The United States and Russia have signed at Moscow summit an agreement committing the two countries to sharply reduce the number of their nuclear weapons and delivery vehicles.
U.S. President Barack Obama says he and his Russian counterpart Dmitri Medvedev had reset U.S.-Russian relations on the first day of their Moscow summit.
The two leaders signed a statement instructing negotiators to finalize a replacement for the Strategic Arms limitation treaty that expires in December. The agreement provides for a reduction of warheads from 2200 to a range of 1500 to 1675 and of launch vehicles from 1600 to a range of 500 to 1100, Voice of America reports.
Commenting on the agreement Obama and Medved said in a joint statement: "We reaffirm our commitment to the goals of the common fight against the threats of terrorism, armed extremism, and illegal drug trafficking in Afghanistan. We shall continue and develop our cooperation in the interest of enhancing the capabilities of the government of Afghanistan to accomplish key socioeconomic objectives, to raise living standards, and to ensure the security of its people," The Los Angeles Times reports.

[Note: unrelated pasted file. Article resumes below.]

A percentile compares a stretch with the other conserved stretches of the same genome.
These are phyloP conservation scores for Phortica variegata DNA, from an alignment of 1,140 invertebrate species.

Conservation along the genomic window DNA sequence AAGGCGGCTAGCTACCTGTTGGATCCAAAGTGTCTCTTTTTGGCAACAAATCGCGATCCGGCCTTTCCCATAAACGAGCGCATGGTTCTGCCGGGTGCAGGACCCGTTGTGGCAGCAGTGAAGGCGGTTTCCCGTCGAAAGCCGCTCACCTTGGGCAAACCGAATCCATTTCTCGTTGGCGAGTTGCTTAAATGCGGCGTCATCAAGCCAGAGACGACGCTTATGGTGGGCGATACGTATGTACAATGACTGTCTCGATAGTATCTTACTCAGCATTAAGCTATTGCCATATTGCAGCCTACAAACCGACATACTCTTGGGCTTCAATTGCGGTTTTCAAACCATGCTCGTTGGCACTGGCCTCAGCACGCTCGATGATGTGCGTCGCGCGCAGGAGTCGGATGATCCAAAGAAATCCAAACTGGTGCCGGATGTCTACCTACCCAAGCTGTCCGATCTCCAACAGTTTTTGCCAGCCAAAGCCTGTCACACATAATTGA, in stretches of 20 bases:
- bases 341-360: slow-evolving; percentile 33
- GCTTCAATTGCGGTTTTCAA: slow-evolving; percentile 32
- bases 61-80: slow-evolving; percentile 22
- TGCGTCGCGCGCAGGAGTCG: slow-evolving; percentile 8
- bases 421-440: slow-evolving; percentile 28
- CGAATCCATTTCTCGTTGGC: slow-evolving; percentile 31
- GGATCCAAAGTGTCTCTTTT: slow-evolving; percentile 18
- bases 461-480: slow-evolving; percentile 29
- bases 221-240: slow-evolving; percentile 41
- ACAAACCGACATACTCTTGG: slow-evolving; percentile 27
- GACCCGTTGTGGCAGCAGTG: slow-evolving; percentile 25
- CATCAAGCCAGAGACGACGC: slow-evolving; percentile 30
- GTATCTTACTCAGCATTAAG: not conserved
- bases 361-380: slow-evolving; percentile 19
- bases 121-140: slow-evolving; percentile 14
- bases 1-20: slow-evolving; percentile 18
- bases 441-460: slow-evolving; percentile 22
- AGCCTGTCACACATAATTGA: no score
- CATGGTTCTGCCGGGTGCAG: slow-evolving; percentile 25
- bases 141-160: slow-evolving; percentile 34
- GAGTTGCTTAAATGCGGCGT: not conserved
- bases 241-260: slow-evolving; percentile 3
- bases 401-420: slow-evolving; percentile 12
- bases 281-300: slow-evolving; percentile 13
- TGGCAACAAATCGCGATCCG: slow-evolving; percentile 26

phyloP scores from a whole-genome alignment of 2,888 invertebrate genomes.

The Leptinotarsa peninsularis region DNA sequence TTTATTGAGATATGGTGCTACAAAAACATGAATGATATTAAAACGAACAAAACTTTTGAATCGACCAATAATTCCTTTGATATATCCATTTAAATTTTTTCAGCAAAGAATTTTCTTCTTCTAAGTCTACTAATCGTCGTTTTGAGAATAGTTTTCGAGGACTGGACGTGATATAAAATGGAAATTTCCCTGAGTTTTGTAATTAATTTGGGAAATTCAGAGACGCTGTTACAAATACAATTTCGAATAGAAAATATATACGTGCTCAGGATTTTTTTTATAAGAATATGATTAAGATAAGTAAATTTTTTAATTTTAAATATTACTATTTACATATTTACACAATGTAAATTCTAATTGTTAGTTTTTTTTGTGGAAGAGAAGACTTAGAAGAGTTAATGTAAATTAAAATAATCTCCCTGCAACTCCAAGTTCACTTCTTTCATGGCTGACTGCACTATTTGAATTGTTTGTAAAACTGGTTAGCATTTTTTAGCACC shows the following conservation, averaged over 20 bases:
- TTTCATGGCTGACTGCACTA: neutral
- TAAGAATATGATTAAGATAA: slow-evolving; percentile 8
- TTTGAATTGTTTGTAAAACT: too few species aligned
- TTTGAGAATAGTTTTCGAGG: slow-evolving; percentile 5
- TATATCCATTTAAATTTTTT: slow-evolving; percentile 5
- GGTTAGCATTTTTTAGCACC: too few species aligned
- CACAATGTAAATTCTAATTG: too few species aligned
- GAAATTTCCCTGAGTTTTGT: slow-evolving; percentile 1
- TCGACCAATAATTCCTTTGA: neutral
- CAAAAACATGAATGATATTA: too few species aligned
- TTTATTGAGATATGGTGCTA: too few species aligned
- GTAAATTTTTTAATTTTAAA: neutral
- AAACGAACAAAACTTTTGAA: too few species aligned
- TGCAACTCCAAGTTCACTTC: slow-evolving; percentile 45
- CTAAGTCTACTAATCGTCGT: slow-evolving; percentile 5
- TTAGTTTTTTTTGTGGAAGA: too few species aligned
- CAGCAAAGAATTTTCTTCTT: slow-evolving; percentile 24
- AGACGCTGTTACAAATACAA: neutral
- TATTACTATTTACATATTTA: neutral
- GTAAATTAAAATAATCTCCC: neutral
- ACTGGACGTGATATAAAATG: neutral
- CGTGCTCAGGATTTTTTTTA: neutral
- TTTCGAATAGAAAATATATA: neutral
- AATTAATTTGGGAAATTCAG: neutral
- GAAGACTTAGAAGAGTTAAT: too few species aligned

Afterwards, Mr Medvedev said the talks had been "very frank and very sincere", but that they had been, "without any doubt, the meeting we had been waiting for in Russia and the United States".
"I would like particularly to stress that our country would like to reach a level of co-operation with the United States that would really be worthy of the 21st Century, and which would ensure international peace and security," he said, BBC News reports.
Putin said that NATO increased its military personnel by 10,000 people in the areas where NATO troops should not even be in accordance with key documents
The choice of the city of Helsinki is not incidental as the capital of Finland had hosted US-Soviet negotiations on the limitation of nuclear stockpiles in 1969